My Body, And What I Wear Or Don't Wear, Is None Of Your Business

Society really knows how to lay on the shame.

How often do you get dressed for the day, or do your hair and makeup (eyebrows, anyone?) based on standards, stereotypes, dress codes and fashion that have been set by society?

How often do you worry about what’s appropriate and fashionably sensible?

Have you ever noticed how much of what you do is based on a standard that society has collectively set? 

The clothes you wear, the car you buy, the house you live in, the people you engage with or don’t, your sexual orientation, sex in general, etc. 

Society really knows how to lay on the shame.

I am not sure when people as a whole got together and decided to be the judgment panel for all other humans, but I am tired of it. 

If you want to be a judge, go to law school and keep your opinions in the courtroom. There’s no more room left for them anywhere else in this universe.

I remember growing up being judged and listening to people being judged by the jury panel of fashion and stereotypes, talking about who’s doing what and who’s wearing what and then labeling people based on their choices.  

I am not sure when people as a whole got together and decided to be the judgment panel for all other humans, but I am tired of it.

I was too reserved to say it then, but I’ll say it now: F off with that crap.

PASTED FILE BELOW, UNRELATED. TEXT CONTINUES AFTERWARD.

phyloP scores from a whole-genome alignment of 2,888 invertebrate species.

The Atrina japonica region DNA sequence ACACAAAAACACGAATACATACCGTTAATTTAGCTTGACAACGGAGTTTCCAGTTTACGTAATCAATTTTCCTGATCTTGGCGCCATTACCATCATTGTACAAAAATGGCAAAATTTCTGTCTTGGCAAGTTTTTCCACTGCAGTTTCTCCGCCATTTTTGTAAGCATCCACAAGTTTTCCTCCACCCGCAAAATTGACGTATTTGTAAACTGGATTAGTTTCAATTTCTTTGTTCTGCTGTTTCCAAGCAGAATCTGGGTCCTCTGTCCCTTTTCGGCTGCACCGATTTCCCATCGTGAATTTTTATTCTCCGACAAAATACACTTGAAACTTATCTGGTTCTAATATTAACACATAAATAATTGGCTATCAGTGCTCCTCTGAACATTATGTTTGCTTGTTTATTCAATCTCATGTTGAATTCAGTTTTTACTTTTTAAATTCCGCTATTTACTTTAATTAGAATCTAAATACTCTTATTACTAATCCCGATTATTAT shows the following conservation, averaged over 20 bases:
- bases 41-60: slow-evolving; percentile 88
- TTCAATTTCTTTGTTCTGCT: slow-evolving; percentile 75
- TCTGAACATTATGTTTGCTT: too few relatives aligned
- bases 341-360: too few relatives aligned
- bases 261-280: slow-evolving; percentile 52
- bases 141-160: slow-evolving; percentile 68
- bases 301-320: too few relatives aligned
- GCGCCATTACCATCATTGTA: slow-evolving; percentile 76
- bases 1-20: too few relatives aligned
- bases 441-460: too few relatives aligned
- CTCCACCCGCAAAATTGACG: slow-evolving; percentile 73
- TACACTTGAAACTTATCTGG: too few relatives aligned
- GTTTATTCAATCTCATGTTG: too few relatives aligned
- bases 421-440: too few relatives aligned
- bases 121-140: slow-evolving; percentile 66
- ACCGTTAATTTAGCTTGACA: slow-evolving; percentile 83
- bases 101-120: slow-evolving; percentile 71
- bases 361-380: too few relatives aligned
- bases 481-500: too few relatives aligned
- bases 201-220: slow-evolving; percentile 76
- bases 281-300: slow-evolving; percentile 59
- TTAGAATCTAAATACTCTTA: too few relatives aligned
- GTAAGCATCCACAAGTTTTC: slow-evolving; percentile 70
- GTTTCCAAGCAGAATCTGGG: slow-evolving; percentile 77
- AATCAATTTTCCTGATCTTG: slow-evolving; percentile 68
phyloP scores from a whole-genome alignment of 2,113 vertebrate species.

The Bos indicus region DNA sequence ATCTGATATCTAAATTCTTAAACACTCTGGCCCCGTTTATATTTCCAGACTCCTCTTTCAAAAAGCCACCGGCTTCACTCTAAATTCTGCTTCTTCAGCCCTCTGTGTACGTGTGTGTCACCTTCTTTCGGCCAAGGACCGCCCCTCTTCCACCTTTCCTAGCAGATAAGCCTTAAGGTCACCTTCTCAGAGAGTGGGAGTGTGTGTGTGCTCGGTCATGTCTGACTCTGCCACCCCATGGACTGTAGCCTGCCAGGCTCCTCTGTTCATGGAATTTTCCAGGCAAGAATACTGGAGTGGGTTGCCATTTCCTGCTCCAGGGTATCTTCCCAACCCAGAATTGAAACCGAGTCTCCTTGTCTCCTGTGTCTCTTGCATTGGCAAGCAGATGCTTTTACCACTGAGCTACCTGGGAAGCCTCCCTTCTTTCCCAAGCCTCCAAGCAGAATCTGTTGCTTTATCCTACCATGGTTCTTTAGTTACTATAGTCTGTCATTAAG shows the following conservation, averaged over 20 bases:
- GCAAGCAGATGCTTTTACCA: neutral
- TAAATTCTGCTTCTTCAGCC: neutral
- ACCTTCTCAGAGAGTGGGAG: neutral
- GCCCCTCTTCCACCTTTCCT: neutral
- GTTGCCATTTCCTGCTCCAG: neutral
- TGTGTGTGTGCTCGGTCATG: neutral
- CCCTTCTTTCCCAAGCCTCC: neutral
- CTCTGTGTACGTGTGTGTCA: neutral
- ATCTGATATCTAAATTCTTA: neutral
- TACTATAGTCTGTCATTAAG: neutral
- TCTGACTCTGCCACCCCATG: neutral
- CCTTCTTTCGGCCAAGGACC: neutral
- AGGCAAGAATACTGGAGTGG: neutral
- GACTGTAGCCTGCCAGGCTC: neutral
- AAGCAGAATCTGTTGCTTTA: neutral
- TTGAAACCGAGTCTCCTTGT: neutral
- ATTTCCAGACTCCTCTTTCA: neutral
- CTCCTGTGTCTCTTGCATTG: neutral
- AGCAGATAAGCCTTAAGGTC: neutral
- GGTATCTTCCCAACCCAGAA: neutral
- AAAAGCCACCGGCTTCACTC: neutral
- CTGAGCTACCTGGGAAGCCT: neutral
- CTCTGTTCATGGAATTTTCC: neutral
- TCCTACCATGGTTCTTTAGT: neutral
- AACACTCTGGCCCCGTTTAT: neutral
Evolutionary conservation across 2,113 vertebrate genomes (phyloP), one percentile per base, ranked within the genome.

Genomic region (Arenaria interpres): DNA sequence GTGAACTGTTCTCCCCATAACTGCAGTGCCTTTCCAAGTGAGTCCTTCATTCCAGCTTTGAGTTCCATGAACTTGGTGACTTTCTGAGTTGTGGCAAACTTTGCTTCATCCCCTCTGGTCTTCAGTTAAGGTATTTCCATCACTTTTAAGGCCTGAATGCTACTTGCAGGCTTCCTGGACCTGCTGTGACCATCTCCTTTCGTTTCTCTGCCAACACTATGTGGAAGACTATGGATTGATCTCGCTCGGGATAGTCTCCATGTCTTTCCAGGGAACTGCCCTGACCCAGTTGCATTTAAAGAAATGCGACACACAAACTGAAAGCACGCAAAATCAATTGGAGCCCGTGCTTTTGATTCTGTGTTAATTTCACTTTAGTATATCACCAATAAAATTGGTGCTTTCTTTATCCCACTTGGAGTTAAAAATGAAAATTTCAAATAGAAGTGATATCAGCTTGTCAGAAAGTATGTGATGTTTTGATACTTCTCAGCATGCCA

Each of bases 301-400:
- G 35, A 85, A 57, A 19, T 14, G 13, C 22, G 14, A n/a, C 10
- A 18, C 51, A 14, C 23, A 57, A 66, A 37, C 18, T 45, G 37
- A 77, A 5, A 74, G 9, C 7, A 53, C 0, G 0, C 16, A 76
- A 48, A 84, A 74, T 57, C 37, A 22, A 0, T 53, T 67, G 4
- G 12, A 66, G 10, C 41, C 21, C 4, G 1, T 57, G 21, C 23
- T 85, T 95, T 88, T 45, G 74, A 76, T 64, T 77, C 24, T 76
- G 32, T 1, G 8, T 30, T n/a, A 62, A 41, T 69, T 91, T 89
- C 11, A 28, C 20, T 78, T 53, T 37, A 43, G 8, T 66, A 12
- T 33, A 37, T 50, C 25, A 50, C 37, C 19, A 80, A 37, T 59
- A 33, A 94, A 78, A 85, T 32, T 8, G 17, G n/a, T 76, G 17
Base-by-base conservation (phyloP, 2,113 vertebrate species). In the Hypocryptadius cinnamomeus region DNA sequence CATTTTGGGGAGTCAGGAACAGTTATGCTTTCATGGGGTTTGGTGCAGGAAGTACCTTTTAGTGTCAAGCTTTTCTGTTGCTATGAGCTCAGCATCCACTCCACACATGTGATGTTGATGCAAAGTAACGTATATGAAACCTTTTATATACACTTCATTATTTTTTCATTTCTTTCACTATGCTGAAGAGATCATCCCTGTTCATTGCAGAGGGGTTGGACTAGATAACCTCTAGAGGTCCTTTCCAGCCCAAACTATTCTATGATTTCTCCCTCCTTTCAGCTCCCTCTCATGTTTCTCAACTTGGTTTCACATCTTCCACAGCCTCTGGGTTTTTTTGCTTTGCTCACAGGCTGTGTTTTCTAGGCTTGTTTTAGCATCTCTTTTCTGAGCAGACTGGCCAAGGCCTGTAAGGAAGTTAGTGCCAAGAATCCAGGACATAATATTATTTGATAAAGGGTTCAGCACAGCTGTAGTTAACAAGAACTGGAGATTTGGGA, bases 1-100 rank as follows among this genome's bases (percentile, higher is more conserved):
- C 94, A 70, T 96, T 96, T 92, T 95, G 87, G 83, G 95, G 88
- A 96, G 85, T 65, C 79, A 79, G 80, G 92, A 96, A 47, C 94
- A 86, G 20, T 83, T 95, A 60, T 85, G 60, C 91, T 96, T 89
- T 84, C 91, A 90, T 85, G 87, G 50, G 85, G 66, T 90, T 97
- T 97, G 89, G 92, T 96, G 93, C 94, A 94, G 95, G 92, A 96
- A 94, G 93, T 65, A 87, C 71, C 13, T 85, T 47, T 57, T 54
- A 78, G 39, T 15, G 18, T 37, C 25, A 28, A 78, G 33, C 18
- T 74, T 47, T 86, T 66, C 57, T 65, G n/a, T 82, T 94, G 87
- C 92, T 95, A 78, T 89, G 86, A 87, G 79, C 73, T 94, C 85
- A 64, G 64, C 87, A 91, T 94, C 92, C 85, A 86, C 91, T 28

We are human beings. We are not objects to be labeled.  

When I was 15, my very first boyfriend was volatile, abusive and controlling. He had every say on what I wore and what I did. I loved him, so I obliged. No low-cut tank tops, no short shorts or skirts, always wear his sweater when not with him and around other people, etc. I remember the liberating day after our final breakup when I confidently wore a tank top that was previously sitting in my closet unworn because he hated it. 

Of course, a controlling partner is a little different than society’s judgement, but by how much?

When we conform to someone else’s ideals of us, we are being oppressed. 

When we allow someone else’s small-minded standards set our own bar, we are being pushed down and held back. We stay small. 

When we allow the criticisms and judgments of others to enter our psyche and change the way we think, live, act and dress, we are succumbing to shame and a form of mental abuse.